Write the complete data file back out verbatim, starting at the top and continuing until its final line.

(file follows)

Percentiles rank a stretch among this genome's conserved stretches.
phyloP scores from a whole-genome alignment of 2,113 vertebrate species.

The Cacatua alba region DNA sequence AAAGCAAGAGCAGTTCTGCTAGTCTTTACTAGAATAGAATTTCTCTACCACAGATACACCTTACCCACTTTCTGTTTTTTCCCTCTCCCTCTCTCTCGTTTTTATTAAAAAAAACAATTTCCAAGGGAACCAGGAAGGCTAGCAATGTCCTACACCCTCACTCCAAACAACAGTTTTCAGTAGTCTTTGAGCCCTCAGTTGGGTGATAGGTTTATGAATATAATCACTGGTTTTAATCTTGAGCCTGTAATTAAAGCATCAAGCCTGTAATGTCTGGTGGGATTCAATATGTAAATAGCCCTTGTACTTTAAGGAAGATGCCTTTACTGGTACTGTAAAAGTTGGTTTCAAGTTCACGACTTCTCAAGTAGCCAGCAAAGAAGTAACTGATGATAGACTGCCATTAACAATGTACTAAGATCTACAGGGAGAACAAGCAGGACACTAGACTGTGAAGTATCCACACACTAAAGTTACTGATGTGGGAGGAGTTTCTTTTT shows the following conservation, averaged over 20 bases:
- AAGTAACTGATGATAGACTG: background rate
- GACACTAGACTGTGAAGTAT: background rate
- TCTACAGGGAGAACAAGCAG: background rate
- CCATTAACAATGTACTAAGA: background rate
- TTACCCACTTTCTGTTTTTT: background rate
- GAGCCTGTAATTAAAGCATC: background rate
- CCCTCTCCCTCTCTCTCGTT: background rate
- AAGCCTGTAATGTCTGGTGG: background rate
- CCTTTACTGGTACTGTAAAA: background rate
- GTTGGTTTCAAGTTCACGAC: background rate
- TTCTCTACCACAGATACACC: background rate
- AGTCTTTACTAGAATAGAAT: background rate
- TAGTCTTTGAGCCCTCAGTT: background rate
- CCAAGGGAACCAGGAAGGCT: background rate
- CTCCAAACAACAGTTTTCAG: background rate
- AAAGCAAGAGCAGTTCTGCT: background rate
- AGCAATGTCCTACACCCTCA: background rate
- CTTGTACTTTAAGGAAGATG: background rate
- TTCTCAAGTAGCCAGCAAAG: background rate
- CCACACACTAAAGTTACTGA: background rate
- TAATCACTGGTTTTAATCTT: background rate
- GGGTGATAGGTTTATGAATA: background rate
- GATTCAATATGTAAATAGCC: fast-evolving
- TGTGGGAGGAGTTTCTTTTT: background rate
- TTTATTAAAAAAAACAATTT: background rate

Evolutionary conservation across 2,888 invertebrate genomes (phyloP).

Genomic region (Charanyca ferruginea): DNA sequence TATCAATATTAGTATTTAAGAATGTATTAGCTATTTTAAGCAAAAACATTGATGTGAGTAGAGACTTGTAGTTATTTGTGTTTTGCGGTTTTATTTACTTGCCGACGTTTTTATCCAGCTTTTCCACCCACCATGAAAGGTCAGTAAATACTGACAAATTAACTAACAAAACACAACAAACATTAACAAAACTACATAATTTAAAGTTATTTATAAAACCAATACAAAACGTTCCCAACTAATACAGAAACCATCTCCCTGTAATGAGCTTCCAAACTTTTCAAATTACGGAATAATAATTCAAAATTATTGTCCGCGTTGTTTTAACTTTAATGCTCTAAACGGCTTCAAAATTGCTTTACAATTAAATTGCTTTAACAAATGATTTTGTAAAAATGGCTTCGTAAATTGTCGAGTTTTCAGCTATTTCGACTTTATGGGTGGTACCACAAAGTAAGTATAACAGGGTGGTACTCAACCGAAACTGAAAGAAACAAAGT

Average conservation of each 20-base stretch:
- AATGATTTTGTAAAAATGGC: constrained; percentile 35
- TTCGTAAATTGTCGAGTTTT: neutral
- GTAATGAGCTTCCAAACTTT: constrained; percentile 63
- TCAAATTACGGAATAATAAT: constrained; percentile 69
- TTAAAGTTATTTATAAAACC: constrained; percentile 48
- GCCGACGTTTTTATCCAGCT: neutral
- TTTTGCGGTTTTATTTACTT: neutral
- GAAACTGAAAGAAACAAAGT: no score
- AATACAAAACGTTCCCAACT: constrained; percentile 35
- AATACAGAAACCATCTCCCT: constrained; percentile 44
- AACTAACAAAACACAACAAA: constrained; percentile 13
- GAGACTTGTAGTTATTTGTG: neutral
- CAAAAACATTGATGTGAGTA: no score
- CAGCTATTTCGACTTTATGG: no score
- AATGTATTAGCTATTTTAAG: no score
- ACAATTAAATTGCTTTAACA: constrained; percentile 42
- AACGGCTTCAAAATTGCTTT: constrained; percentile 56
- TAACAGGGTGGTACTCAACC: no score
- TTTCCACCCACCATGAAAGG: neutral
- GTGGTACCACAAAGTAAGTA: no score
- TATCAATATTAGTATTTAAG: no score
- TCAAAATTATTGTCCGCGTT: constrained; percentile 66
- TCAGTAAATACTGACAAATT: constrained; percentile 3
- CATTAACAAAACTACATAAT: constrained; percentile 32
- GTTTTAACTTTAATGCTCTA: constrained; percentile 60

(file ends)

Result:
Percentiles rank a stretch among this genome's conserved stretches.
phyloP scores from a whole-genome alignment of 2,113 vertebrate species.

The Cacatua alba region DNA sequence AAAGCAAGAGCAGTTCTGCTAGTCTTTACTAGAATAGAATTTCTCTACCACAGATACACCTTACCCACTTTCTGTTTTTTCCCTCTCCCTCTCTCTCGTTTTTATTAAAAAAAACAATTTCCAAGGGAACCAGGAAGGCTAGCAATGTCCTACACCCTCACTCCAAACAACAGTTTTCAGTAGTCTTTGAGCCCTCAGTTGGGTGATAGGTTTATGAATATAATCACTGGTTTTAATCTTGAGCCTGTAATTAAAGCATCAAGCCTGTAATGTCTGGTGGGATTCAATATGTAAATAGCCCTTGTACTTTAAGGAAGATGCCTTTACTGGTACTGTAAAAGTTGGTTTCAAGTTCACGACTTCTCAAGTAGCCAGCAAAGAAGTAACTGATGATAGACTGCCATTAACAATGTACTAAGATCTACAGGGAGAACAAGCAGGACACTAGACTGTGAAGTATCCACACACTAAAGTTACTGATGTGGGAGGAGTTTCTTTTT shows the following conservation, averaged over 20 bases:
- AAGTAACTGATGATAGACTG: background rate
- GACACTAGACTGTGAAGTAT: background rate
- TCTACAGGGAGAACAAGCAG: background rate
- CCATTAACAATGTACTAAGA: background rate
- TTACCCACTTTCTGTTTTTT: background rate
- GAGCCTGTAATTAAAGCATC: background rate
- CCCTCTCCCTCTCTCTCGTT: background rate
- AAGCCTGTAATGTCTGGTGG: background rate
- CCTTTACTGGTACTGTAAAA: background rate
- GTTGGTTTCAAGTTCACGAC: background rate
- TTCTCTACCACAGATACACC: background rate
- AGTCTTTACTAGAATAGAAT: background rate
- TAGTCTTTGAGCCCTCAGTT: background rate
- CCAAGGGAACCAGGAAGGCT: background rate
- CTCCAAACAACAGTTTTCAG: background rate
- AAAGCAAGAGCAGTTCTGCT: background rate
- AGCAATGTCCTACACCCTCA: background rate
- CTTGTACTTTAAGGAAGATG: background rate
- TTCTCAAGTAGCCAGCAAAG: background rate
- CCACACACTAAAGTTACTGA: background rate
- TAATCACTGGTTTTAATCTT: background rate
- GGGTGATAGGTTTATGAATA: background rate
- GATTCAATATGTAAATAGCC: fast-evolving
- TGTGGGAGGAGTTTCTTTTT: background rate
- TTTATTAAAAAAAACAATTT: background rate

Evolutionary conservation across 2,888 invertebrate genomes (phyloP).

Genomic region (Charanyca ferruginea): DNA sequence TATCAATATTAGTATTTAAGAATGTATTAGCTATTTTAAGCAAAAACATTGATGTGAGTAGAGACTTGTAGTTATTTGTGTTTTGCGGTTTTATTTACTTGCCGACGTTTTTATCCAGCTTTTCCACCCACCATGAAAGGTCAGTAAATACTGACAAATTAACTAACAAAACACAACAAACATTAACAAAACTACATAATTTAAAGTTATTTATAAAACCAATACAAAACGTTCCCAACTAATACAGAAACCATCTCCCTGTAATGAGCTTCCAAACTTTTCAAATTACGGAATAATAATTCAAAATTATTGTCCGCGTTGTTTTAACTTTAATGCTCTAAACGGCTTCAAAATTGCTTTACAATTAAATTGCTTTAACAAATGATTTTGTAAAAATGGCTTCGTAAATTGTCGAGTTTTCAGCTATTTCGACTTTATGGGTGGTACCACAAAGTAAGTATAACAGGGTGGTACTCAACCGAAACTGAAAGAAACAAAGT

Average conservation of each 20-base stretch:
- AATGATTTTGTAAAAATGGC: constrained; percentile 35
- TTCGTAAATTGTCGAGTTTT: neutral
- GTAATGAGCTTCCAAACTTT: constrained; percentile 63
- TCAAATTACGGAATAATAAT: constrained; percentile 69
- TTAAAGTTATTTATAAAACC: constrained; percentile 48
- GCCGACGTTTTTATCCAGCT: neutral
- TTTTGCGGTTTTATTTACTT: neutral
- GAAACTGAAAGAAACAAAGT: no score
- AATACAAAACGTTCCCAACT: constrained; percentile 35
- AATACAGAAACCATCTCCCT: constrained; percentile 44
- AACTAACAAAACACAACAAA: constrained; percentile 13
- GAGACTTGTAGTTATTTGTG: neutral
- CAAAAACATTGATGTGAGTA: no score
- CAGCTATTTCGACTTTATGG: no score
- AATGTATTAGCTATTTTAAG: no score
- ACAATTAAATTGCTTTAACA: constrained; percentile 42
- AACGGCTTCAAAATTGCTTT: constrained; percentile 56
- TAACAGGGTGGTACTCAACC: no score
- TTTCCACCCACCATGAAAGG: neutral
- GTGGTACCACAAAGTAAGTA: no score
- TATCAATATTAGTATTTAAG: no score
- TCAAAATTATTGTCCGCGTT: constrained; percentile 66
- TCAGTAAATACTGACAAATT: constrained; percentile 3
- CATTAACAAAACTACATAAT: constrained; percentile 32
- GTTTTAACTTTAATGCTCTA: constrained; percentile 60